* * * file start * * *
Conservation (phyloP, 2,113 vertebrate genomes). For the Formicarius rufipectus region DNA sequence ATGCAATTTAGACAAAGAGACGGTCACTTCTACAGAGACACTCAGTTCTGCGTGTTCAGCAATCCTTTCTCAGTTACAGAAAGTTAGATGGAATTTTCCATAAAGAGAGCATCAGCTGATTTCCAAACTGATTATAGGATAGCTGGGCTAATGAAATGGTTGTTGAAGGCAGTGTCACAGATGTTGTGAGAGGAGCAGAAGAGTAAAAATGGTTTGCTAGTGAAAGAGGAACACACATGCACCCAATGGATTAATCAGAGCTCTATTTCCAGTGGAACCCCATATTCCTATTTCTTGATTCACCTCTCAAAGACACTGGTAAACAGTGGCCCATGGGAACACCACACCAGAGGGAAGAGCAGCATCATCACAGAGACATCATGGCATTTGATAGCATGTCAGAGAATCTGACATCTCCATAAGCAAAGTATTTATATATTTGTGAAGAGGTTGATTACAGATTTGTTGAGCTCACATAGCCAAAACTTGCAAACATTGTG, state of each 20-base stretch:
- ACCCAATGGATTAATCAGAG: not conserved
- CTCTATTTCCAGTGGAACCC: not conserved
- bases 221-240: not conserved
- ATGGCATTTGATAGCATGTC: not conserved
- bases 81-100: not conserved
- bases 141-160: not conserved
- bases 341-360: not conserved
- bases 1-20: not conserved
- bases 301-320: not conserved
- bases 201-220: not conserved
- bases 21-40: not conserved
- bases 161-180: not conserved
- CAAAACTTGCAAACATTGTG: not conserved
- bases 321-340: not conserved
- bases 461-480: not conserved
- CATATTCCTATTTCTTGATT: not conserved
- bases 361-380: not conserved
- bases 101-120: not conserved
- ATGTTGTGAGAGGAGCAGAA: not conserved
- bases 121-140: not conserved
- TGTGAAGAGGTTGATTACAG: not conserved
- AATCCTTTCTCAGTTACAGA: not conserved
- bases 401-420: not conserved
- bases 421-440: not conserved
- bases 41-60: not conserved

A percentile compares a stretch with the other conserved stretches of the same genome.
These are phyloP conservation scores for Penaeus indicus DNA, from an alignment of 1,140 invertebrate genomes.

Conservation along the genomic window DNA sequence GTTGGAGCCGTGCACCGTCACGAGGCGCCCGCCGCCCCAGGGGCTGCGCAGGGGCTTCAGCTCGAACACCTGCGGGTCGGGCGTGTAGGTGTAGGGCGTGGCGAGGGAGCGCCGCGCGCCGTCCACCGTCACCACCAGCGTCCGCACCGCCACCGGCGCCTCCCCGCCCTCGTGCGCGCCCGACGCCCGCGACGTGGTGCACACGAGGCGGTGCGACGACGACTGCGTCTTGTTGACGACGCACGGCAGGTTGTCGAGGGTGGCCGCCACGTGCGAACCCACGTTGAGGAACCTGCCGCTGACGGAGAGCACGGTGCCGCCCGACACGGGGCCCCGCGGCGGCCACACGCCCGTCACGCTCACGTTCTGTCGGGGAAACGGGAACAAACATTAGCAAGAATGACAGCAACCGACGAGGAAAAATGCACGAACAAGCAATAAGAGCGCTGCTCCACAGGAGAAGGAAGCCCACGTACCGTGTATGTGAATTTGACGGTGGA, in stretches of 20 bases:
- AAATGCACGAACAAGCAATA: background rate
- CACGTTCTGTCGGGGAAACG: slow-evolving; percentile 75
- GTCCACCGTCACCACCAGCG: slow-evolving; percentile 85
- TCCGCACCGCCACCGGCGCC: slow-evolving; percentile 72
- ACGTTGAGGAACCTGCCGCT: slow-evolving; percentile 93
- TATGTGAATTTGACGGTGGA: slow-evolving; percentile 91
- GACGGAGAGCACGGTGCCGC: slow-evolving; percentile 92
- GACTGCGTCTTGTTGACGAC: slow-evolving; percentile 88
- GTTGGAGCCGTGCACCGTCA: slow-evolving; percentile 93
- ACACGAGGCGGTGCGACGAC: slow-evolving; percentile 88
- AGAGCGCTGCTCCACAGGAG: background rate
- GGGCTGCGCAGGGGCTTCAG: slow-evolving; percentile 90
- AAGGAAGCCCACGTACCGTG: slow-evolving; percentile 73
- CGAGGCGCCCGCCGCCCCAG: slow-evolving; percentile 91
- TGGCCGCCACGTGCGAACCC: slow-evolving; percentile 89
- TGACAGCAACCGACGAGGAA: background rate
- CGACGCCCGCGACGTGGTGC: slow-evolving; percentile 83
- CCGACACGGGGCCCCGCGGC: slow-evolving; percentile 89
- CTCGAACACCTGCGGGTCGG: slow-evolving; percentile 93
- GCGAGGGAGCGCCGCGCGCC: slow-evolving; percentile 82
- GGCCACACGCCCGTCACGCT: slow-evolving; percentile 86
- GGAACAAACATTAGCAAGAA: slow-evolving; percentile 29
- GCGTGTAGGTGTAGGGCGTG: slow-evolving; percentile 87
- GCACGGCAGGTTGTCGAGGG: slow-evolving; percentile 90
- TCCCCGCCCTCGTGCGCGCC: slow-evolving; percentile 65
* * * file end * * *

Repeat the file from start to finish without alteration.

Conservation (phyloP, 2,113 vertebrate genomes). For the Formicarius rufipectus region DNA sequence ATGCAATTTAGACAAAGAGACGGTCACTTCTACAGAGACACTCAGTTCTGCGTGTTCAGCAATCCTTTCTCAGTTACAGAAAGTTAGATGGAATTTTCCATAAAGAGAGCATCAGCTGATTTCCAAACTGATTATAGGATAGCTGGGCTAATGAAATGGTTGTTGAAGGCAGTGTCACAGATGTTGTGAGAGGAGCAGAAGAGTAAAAATGGTTTGCTAGTGAAAGAGGAACACACATGCACCCAATGGATTAATCAGAGCTCTATTTCCAGTGGAACCCCATATTCCTATTTCTTGATTCACCTCTCAAAGACACTGGTAAACAGTGGCCCATGGGAACACCACACCAGAGGGAAGAGCAGCATCATCACAGAGACATCATGGCATTTGATAGCATGTCAGAGAATCTGACATCTCCATAAGCAAAGTATTTATATATTTGTGAAGAGGTTGATTACAGATTTGTTGAGCTCACATAGCCAAAACTTGCAAACATTGTG, state of each 20-base stretch:
- ACCCAATGGATTAATCAGAG: not conserved
- CTCTATTTCCAGTGGAACCC: not conserved
- bases 221-240: not conserved
- ATGGCATTTGATAGCATGTC: not conserved
- bases 81-100: not conserved
- bases 141-160: not conserved
- bases 341-360: not conserved
- bases 1-20: not conserved
- bases 301-320: not conserved
- bases 201-220: not conserved
- bases 21-40: not conserved
- bases 161-180: not conserved
- CAAAACTTGCAAACATTGTG: not conserved
- bases 321-340: not conserved
- bases 461-480: not conserved
- CATATTCCTATTTCTTGATT: not conserved
- bases 361-380: not conserved
- bases 101-120: not conserved
- ATGTTGTGAGAGGAGCAGAA: not conserved
- bases 121-140: not conserved
- TGTGAAGAGGTTGATTACAG: not conserved
- AATCCTTTCTCAGTTACAGA: not conserved
- bases 401-420: not conserved
- bases 421-440: not conserved
- bases 41-60: not conserved

A percentile compares a stretch with the other conserved stretches of the same genome.
These are phyloP conservation scores for Penaeus indicus DNA, from an alignment of 1,140 invertebrate genomes.

Conservation along the genomic window DNA sequence GTTGGAGCCGTGCACCGTCACGAGGCGCCCGCCGCCCCAGGGGCTGCGCAGGGGCTTCAGCTCGAACACCTGCGGGTCGGGCGTGTAGGTGTAGGGCGTGGCGAGGGAGCGCCGCGCGCCGTCCACCGTCACCACCAGCGTCCGCACCGCCACCGGCGCCTCCCCGCCCTCGTGCGCGCCCGACGCCCGCGACGTGGTGCACACGAGGCGGTGCGACGACGACTGCGTCTTGTTGACGACGCACGGCAGGTTGTCGAGGGTGGCCGCCACGTGCGAACCCACGTTGAGGAACCTGCCGCTGACGGAGAGCACGGTGCCGCCCGACACGGGGCCCCGCGGCGGCCACACGCCCGTCACGCTCACGTTCTGTCGGGGAAACGGGAACAAACATTAGCAAGAATGACAGCAACCGACGAGGAAAAATGCACGAACAAGCAATAAGAGCGCTGCTCCACAGGAGAAGGAAGCCCACGTACCGTGTATGTGAATTTGACGGTGGA, in stretches of 20 bases:
- AAATGCACGAACAAGCAATA: background rate
- CACGTTCTGTCGGGGAAACG: slow-evolving; percentile 75
- GTCCACCGTCACCACCAGCG: slow-evolving; percentile 85
- TCCGCACCGCCACCGGCGCC: slow-evolving; percentile 72
- ACGTTGAGGAACCTGCCGCT: slow-evolving; percentile 93
- TATGTGAATTTGACGGTGGA: slow-evolving; percentile 91
- GACGGAGAGCACGGTGCCGC: slow-evolving; percentile 92
- GACTGCGTCTTGTTGACGAC: slow-evolving; percentile 88
- GTTGGAGCCGTGCACCGTCA: slow-evolving; percentile 93
- ACACGAGGCGGTGCGACGAC: slow-evolving; percentile 88
- AGAGCGCTGCTCCACAGGAG: background rate
- GGGCTGCGCAGGGGCTTCAG: slow-evolving; percentile 90
- AAGGAAGCCCACGTACCGTG: slow-evolving; percentile 73
- CGAGGCGCCCGCCGCCCCAG: slow-evolving; percentile 91
- TGGCCGCCACGTGCGAACCC: slow-evolving; percentile 89
- TGACAGCAACCGACGAGGAA: background rate
- CGACGCCCGCGACGTGGTGC: slow-evolving; percentile 83
- CCGACACGGGGCCCCGCGGC: slow-evolving; percentile 89
- CTCGAACACCTGCGGGTCGG: slow-evolving; percentile 93
- GCGAGGGAGCGCCGCGCGCC: slow-evolving; percentile 82
- GGCCACACGCCCGTCACGCT: slow-evolving; percentile 86
- GGAACAAACATTAGCAAGAA: slow-evolving; percentile 29
- GCGTGTAGGTGTAGGGCGTG: slow-evolving; percentile 87
- GCACGGCAGGTTGTCGAGGG: slow-evolving; percentile 90
- TCCCCGCCCTCGTGCGCGCC: slow-evolving; percentile 65